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Using polygenic scores for identifying individuals at increased risk of substance use disorders in clinical and population samples.

  • Author(s): Barr, Peter B
  • Ksinan, Albert
  • Su, Jinni
  • Johnson, Emma C
  • Meyers, Jacquelyn L
  • Wetherill, Leah
  • Latvala, Antti
  • Aliev, Fazil
  • Chan, Grace
  • Kuperman, Samuel
  • Nurnberger, John
  • Kamarajan, Chella
  • Anokhin, Andrey
  • Agrawal, Arpana
  • Rose, Richard J
  • Edenberg, Howard J
  • Schuckit, Marc
  • Kaprio, Jaakko
  • Dick, Danielle M
  • et al.
Abstract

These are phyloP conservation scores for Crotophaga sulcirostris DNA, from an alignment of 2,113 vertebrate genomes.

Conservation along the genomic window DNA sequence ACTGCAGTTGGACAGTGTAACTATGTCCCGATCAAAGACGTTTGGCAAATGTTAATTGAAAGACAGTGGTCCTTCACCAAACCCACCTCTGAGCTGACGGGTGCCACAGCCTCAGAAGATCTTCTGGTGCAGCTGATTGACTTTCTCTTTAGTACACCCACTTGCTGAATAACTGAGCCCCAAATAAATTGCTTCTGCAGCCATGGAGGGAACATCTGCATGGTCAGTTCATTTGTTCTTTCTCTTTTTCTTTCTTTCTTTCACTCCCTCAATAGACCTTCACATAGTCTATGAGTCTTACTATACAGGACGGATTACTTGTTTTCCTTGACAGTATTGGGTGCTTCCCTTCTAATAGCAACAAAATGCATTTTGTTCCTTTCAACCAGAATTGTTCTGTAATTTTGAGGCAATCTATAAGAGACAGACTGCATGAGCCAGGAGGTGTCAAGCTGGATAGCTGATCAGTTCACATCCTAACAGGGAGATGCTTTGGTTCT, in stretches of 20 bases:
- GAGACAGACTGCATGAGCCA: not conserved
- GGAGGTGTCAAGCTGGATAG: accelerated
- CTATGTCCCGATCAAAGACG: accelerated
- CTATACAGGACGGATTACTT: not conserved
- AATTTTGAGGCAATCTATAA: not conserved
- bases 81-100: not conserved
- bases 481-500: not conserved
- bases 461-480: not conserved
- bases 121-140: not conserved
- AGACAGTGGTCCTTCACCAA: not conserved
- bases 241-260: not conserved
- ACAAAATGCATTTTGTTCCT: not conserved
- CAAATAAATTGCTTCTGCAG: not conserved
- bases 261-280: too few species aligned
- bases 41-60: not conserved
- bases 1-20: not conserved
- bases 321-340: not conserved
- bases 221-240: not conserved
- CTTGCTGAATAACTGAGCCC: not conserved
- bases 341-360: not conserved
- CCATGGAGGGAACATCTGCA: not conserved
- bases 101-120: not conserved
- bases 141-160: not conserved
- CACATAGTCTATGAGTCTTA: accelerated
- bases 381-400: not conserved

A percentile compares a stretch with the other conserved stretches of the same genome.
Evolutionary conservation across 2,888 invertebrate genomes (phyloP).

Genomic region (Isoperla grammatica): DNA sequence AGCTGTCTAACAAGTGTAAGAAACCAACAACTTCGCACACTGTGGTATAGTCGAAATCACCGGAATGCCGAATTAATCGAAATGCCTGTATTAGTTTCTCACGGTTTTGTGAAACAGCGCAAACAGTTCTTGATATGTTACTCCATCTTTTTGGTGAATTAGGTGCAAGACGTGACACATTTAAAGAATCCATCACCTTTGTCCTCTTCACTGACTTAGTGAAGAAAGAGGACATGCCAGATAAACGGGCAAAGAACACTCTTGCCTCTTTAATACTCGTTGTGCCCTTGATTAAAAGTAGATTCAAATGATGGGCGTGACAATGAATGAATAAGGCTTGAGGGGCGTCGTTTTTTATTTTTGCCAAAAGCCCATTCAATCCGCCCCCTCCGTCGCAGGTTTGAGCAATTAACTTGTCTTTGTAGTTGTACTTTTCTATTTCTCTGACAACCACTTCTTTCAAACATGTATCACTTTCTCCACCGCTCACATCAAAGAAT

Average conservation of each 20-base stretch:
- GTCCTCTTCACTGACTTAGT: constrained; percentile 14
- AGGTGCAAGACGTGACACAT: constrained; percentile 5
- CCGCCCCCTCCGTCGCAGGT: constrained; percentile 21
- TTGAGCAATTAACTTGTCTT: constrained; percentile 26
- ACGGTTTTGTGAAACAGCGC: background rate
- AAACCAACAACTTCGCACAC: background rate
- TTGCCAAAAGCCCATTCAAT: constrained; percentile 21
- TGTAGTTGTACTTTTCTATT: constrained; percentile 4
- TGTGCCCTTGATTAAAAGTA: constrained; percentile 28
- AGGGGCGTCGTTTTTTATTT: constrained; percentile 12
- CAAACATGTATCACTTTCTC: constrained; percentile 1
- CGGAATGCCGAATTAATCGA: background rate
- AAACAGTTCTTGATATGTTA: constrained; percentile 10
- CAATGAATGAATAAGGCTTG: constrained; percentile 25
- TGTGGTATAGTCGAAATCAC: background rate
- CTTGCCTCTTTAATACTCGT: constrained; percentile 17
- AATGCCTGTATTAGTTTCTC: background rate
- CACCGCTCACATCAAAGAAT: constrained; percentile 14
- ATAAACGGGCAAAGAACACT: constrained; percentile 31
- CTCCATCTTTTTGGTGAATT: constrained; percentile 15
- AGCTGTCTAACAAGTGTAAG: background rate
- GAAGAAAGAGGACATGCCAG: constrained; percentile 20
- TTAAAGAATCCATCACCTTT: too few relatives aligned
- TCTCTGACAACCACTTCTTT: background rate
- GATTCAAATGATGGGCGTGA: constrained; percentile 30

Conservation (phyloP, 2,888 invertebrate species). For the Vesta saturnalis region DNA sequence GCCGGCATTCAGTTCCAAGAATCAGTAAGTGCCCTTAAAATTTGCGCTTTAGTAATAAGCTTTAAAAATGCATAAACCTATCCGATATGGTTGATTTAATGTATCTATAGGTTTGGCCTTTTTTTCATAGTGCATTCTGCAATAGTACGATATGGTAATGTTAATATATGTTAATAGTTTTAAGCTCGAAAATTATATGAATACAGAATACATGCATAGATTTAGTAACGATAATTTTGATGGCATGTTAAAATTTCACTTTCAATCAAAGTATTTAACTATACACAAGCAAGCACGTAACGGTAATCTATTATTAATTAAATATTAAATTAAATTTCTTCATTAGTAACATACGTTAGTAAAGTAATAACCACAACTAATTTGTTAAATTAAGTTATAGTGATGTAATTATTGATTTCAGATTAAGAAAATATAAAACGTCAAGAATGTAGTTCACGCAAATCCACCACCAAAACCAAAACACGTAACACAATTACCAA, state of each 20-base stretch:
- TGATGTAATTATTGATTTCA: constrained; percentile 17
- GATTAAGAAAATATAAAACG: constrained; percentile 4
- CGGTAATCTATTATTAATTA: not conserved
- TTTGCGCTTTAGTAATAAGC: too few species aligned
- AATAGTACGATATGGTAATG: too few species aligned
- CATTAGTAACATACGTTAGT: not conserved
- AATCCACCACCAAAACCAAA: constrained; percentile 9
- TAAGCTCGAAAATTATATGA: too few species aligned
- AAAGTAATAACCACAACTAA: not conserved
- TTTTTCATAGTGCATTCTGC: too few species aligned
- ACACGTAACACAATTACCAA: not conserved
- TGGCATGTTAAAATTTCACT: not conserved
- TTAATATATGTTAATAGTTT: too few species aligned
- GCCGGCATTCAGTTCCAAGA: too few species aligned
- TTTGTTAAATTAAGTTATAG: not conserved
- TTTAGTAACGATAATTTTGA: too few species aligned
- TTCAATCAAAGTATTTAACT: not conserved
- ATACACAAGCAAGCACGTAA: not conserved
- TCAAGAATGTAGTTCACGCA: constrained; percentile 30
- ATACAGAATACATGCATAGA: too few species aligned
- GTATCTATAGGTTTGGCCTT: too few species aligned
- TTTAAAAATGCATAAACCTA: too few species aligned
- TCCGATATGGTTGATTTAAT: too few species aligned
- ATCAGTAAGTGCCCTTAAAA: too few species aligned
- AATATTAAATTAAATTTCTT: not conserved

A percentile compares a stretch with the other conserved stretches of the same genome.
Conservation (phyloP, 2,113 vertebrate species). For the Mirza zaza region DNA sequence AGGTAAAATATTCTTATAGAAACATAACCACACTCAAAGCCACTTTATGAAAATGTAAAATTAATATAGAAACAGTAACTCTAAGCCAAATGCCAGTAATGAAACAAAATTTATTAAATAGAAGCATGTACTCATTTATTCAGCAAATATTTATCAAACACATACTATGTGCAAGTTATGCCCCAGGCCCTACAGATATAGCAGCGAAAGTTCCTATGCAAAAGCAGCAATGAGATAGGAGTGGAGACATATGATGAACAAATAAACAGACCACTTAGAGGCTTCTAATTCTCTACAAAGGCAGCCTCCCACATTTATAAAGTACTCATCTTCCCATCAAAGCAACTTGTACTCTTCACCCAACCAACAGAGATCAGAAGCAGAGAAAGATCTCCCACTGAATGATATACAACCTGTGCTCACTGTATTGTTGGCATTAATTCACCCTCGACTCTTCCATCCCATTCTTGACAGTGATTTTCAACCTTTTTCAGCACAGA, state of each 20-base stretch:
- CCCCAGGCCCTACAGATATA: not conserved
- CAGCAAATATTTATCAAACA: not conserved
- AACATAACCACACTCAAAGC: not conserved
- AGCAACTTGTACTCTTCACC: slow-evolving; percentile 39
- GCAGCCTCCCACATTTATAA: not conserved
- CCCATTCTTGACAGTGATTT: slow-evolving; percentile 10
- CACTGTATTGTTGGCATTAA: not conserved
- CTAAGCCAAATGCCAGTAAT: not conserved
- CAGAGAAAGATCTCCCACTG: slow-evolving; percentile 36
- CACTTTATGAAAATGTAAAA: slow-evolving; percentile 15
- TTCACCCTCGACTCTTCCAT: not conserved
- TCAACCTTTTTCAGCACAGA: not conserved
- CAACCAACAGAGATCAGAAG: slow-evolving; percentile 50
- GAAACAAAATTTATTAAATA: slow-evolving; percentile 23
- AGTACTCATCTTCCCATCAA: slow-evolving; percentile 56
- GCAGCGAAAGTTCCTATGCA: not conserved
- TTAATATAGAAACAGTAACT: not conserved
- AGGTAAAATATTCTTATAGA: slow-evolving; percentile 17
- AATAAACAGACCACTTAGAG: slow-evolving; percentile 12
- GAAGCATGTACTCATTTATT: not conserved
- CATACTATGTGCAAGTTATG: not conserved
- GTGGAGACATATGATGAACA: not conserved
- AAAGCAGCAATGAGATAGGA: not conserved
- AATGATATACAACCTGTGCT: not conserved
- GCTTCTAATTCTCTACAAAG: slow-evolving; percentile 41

Genome-wide, polygenic risk scores (PRS) have emerged as a useful way to characterize genetic liability. There is growing evidence that PRS may prove useful for early identification of those at increased risk for certain diseases. The current potential of PRS for alcohol use disorders (AUD) remains an open question. Using data from both a population-based sample [the FinnTwin12 (FT12) study] and a high-risk sample [the Collaborative Study on the Genetics of Alcoholism (COGA)], we examined the association between PRSs derived from genome-wide association studies (GWASs) of (1) alcohol dependence/alcohol problems, (2) alcohol consumption, and (3) risky behaviors with AUD and other substance use disorder (SUD) criteria. These PRSs explain ~2.5-3.5% of the variance in AUD (across FT12 and COGA) when all PRSs are included in the same model. Calculations of area under the curve (AUC) show PRS provide only a slight improvement over a model with age, sex, and ancestral principal components as covariates. While individuals in the top 20, 10, and 5% of the PRS distribution had greater odds of having an AUD compared to the lower end of the continuum in both COGA and FT12, the point estimates at each threshold were statistically indistinguishable. Those in the top 5% reported greater levels of licit (alcohol and nicotine) and illicit (cannabis and opioid) SUD criteria. PRSs are associated with risk for SUD in independent samples. However, usefulness for identifying those at increased risk in their current form is modest, at best. Improvement in predictive ability will likely be dependent on increasing the size of well-phenotyped discovery samples.

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